Coal operators have called for caution ahead of a scheduled Newcastle Harbour blockade climate activists are promoting as the "largest climate civil disobedience in Australian history".
Activists are preparing to travel from across Australia for four days of action that will culminate with a blockade of the harbour on Saturday November 25.
Hunter-based climate action group Rising Tide said it expected about 3000 people would participate in the event.
It will be the third time activists have blockaded the harbour in the past decade.
An estimated 2000 attended a May 2016 harbour blockade. A total of 66 people were arrested at various points around the port including at a large protest at the Kooragang rail line.
Senator David Pocock, Greens leader Adam Bandt and Sydney Lord Mayor Clover Moore are among those promoting this year's "People's Blockade" of the port.
"We must take out fossil fuels faster, fairly and forever. The decline of the fossil fuel industry is not happening fast enough. We need to act with the urgency that this moment demands. I support peaceful civil disobedience and protest and the People's Blockade of the world's largest coal port," Ms Moore said.
NSW Police and the Port of Newcastle declined to comment.
A spokesman for Port Waratah Coal Services said safety was always the company's top priority and cautioned anyone against entering into an environment where they were not trained to work in.
Senator Pocock told a recent Rising Tide forum in Canberra that non-violent direct action had played a vital role in bringing about social change in Australia.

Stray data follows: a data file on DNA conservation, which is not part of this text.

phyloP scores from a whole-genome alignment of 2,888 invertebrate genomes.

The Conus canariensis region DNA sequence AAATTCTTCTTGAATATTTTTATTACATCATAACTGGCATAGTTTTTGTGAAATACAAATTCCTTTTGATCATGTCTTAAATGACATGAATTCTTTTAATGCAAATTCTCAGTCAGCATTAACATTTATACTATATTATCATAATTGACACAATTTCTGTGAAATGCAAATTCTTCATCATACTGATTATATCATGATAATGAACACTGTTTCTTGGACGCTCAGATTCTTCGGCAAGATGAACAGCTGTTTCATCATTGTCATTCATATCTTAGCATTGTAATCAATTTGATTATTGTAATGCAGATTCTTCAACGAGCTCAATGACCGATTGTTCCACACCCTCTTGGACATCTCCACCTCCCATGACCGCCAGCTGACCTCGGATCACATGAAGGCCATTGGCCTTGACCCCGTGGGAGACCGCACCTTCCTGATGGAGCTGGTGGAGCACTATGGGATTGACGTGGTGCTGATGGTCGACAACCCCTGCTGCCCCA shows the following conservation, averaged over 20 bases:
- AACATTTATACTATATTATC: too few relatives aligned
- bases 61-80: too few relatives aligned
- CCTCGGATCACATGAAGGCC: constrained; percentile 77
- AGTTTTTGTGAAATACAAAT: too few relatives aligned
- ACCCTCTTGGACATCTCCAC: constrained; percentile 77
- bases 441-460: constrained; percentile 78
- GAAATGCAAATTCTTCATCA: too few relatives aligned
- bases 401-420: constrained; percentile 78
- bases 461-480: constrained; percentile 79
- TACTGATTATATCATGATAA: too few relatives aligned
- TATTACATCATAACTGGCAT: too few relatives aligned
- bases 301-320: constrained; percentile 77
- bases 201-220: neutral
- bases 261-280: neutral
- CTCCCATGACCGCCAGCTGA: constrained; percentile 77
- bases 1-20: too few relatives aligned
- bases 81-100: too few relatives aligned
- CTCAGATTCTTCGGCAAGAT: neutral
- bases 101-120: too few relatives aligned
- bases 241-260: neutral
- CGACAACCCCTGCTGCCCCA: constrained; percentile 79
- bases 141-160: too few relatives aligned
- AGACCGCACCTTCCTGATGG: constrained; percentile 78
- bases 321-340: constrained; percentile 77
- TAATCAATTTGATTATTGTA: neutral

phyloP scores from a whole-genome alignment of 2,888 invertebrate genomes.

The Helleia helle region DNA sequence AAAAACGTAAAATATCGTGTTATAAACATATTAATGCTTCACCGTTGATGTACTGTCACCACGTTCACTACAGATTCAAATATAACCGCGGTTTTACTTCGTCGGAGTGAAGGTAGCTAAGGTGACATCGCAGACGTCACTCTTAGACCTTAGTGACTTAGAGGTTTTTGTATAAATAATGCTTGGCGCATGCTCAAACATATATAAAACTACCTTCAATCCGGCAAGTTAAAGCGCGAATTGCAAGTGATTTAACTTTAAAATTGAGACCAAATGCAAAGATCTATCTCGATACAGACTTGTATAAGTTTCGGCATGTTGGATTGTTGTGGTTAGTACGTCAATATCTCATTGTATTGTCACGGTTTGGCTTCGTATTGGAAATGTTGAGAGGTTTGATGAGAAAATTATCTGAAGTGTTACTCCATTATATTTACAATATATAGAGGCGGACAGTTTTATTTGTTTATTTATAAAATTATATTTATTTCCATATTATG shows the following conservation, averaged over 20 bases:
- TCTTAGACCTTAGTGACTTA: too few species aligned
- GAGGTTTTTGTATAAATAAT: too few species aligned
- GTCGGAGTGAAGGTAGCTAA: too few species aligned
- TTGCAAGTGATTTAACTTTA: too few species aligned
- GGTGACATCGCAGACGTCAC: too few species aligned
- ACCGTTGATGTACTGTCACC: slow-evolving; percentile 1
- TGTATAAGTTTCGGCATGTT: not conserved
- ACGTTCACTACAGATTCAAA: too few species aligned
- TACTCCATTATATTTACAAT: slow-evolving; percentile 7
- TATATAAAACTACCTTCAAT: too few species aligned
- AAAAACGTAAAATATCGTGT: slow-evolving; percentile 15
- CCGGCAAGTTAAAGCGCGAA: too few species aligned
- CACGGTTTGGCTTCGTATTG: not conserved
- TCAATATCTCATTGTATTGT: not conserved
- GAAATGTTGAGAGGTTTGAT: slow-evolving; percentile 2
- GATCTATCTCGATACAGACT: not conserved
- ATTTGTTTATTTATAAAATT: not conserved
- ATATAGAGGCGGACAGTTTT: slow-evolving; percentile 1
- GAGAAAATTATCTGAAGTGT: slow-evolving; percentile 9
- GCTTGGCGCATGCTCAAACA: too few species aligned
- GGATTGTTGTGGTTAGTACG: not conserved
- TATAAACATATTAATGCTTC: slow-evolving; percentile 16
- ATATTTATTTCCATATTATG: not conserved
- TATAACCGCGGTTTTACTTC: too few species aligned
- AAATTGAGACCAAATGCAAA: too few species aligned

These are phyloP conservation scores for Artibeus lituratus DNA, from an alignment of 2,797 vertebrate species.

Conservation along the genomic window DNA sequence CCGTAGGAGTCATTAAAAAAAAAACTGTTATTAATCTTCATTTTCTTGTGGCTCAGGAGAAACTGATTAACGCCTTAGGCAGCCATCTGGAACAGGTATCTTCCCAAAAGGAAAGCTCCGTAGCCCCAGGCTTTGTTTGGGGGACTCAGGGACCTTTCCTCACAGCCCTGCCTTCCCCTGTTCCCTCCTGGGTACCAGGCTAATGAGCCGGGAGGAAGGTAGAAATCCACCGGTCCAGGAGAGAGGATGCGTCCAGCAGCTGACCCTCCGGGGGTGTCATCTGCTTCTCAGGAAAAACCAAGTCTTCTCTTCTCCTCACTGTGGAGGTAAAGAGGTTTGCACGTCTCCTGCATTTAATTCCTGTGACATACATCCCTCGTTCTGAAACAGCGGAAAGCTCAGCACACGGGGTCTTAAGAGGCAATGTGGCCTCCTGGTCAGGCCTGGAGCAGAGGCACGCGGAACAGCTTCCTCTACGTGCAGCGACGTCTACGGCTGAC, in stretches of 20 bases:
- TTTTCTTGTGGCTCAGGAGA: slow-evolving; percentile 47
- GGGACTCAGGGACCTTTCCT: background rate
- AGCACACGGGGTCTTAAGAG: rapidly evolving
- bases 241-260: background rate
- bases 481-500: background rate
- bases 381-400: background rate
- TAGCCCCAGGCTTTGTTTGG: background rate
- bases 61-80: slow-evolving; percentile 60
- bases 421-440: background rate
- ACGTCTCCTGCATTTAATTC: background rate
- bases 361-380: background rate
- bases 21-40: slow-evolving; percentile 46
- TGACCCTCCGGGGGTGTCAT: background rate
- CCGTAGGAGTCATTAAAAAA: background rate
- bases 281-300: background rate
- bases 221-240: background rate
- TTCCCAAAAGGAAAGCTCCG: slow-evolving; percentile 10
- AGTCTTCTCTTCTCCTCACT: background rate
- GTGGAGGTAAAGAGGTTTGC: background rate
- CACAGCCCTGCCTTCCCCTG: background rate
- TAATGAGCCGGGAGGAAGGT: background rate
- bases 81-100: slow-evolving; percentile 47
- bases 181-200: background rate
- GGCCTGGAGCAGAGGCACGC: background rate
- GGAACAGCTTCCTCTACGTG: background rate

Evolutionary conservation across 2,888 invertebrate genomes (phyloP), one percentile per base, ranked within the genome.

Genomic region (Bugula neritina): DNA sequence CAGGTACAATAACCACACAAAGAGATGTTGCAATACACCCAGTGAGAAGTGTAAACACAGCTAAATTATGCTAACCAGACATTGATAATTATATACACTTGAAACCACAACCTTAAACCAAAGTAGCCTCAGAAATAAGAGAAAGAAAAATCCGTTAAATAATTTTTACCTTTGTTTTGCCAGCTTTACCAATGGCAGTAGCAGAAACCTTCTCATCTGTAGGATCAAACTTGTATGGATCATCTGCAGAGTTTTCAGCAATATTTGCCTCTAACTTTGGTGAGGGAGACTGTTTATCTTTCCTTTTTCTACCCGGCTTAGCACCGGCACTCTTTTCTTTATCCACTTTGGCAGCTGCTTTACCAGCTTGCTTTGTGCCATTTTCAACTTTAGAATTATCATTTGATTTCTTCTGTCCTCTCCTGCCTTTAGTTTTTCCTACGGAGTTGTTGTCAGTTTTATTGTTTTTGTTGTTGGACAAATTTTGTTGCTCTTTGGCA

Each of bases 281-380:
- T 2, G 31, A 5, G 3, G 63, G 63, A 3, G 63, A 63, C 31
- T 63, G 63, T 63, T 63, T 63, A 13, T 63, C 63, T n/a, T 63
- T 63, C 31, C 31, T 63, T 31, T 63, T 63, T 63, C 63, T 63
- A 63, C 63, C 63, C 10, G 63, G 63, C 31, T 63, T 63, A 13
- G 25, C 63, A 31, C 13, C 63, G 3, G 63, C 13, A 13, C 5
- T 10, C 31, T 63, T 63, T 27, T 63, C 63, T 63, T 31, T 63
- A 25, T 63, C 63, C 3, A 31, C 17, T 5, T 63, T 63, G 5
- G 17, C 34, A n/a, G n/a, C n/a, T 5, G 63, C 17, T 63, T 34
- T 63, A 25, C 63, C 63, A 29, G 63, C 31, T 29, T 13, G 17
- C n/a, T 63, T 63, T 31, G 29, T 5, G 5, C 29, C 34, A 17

"When you have a government that is making decisions, that mean that you cannot tell your kids, hand on heart, that they are going to be OK, then you look through history - there's been a long history of on nonviolent direct action to get people's attention, to stand up for all of our lives and our futures," he said.
"I would urge you to get involved. Talk to your friends and your family, see how you can help out and ensure that come November, there's a big crowd of people getting amongst it."
Rising Tide members recently completed a 5,000 km road trip of Australian cities to promote the event.
Climate disaster survivors, First Nations people, political leaders, academics, and Newcastle's former Young Citizen of the Year Alexa Stuart spoke at various points on the road trip.
"It's great to see real climate leadership from some of our elected representatives. It stands in stark contrast to the actions of our state and federal governments who continue the outrageous approvals of new coal and gas projects," Ms Stuart said.
The scheduled harbour blockade follows Rising Tide's four-day climate conference, which was held in Newcastle in April.
The event culminated when about 50 protestors stopped and boarded a coal train heading to the Kooragang coal terminal on Sunday April 17.
About 50 people were arrested and charged with various trespass-related offences.
Greens leader Adam Bandt said he hoped to be in attendance at the upcoming harbour blockade.
"We need nonviolent civil disobedience," he said.
"The types of civil disobedience that have been so crucial throughout history in securing change, from ending slavery to gaining women's suffrage, from workers' rights to civil rights."
"I hope to be there with Rising Tide in Newcastle in November, because they are everyday people trying to protect this country we love from worse fires, floods and droughts,"
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